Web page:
Coneflower (Echinacea) is an enduring perennial that returns every year to color the summer garden. Drought-tolerant and low-maintenance, coneflowers also come in white, pink, rose, orange and yellow.
The hardy geranium 'Rozanne' blooms nonstop from spring to fall. It was chosen perennial of the year for 2008 by the Perennial Plant Association. (Photo courtesy of Steven Still, Perennial Plant Association)
Have a color hole in a flower bed? Choose from among any number of dazzling dahlias (here, 'Canary Fubuki'), and enjoy flowers all summer until frost. In most of the country, dahlias need to be dug and stored for winter.
Nasturtium cascades from a container of parsley and pineapple sage, and it's edible too. The colorful annual comes in yellows, oranges and reds and keeps blooming through the summer, but it won't stand up to intense heat in the South.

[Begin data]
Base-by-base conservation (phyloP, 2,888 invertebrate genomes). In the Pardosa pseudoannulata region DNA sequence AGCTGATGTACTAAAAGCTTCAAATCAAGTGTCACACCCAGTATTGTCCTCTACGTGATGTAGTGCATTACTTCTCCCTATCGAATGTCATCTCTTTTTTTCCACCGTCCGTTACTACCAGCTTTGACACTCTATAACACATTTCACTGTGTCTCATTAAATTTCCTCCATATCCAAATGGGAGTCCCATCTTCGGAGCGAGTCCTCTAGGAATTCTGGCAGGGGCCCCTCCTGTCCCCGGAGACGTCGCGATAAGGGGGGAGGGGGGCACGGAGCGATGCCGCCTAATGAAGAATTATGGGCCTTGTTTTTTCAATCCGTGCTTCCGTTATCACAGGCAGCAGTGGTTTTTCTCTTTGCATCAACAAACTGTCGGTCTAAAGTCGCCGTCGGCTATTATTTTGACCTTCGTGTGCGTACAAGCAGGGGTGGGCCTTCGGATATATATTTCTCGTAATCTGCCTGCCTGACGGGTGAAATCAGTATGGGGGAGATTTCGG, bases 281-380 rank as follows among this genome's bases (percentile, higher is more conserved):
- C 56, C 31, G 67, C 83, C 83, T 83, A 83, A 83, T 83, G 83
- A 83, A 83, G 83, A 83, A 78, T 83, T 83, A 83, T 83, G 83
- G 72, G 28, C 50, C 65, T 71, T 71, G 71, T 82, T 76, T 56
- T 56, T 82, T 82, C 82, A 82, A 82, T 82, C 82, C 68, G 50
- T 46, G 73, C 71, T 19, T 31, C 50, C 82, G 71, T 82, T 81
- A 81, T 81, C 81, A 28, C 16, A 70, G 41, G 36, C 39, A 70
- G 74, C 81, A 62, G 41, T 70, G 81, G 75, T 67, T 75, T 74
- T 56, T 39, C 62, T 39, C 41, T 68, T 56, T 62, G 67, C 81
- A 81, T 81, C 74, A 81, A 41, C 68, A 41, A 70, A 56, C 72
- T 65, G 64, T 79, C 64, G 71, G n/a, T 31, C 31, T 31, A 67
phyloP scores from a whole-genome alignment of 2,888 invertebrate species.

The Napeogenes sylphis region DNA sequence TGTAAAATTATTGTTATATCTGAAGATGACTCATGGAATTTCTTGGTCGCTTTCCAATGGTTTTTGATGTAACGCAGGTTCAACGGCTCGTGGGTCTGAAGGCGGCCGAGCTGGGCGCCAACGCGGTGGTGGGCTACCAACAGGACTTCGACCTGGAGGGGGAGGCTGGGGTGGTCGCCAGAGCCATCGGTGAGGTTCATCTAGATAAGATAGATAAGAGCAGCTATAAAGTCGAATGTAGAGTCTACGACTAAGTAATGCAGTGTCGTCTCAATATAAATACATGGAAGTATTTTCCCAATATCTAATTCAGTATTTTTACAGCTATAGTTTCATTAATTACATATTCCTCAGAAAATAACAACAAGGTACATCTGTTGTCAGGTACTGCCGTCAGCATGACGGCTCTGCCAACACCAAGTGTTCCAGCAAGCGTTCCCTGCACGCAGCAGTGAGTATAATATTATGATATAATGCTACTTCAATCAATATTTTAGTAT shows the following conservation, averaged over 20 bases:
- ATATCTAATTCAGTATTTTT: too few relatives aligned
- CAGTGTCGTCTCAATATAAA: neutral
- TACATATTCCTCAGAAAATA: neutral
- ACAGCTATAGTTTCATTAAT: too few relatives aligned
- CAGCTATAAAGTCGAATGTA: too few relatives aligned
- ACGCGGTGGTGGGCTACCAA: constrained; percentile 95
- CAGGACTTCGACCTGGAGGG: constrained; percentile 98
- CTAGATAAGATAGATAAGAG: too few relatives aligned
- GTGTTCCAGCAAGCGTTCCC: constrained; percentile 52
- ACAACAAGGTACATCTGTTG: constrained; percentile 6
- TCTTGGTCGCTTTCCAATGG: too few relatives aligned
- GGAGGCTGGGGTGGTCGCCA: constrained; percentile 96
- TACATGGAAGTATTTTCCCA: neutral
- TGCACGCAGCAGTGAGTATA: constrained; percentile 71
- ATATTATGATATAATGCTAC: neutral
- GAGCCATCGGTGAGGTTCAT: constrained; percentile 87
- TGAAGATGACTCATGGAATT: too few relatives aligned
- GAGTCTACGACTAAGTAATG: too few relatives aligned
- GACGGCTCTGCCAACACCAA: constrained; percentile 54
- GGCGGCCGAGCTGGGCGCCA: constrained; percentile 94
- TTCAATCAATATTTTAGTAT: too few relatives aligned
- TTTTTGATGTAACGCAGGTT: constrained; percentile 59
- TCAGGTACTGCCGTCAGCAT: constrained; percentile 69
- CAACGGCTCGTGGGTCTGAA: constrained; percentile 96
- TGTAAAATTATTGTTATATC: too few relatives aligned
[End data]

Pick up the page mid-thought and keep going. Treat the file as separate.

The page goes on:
Unlike most daylilies, which bloom for about three weeks, 'Stella d'Oro' blooms prolifically all season long.
Coleus is one of the easiest color producers for shade, and some varieties are sun tolerant. There are a wide variety of hues and textures (here, 'Killer Klown'). In frost areas, bring cuttings inside for the winter, and you'll have free starter plants the next year.
The 'Knockout' series includes easy-care, long-blooming roses that are great for reliable splashes of color.
Zinnias are a time-honored flower for summer color. Here, 'Magellan Coral', a 2005 AAS award winner. The Profusion series — award-winning White, Pink and Cherry — form 12-inch mounds.
Vinca maintains its color and vigor in the heat of summer.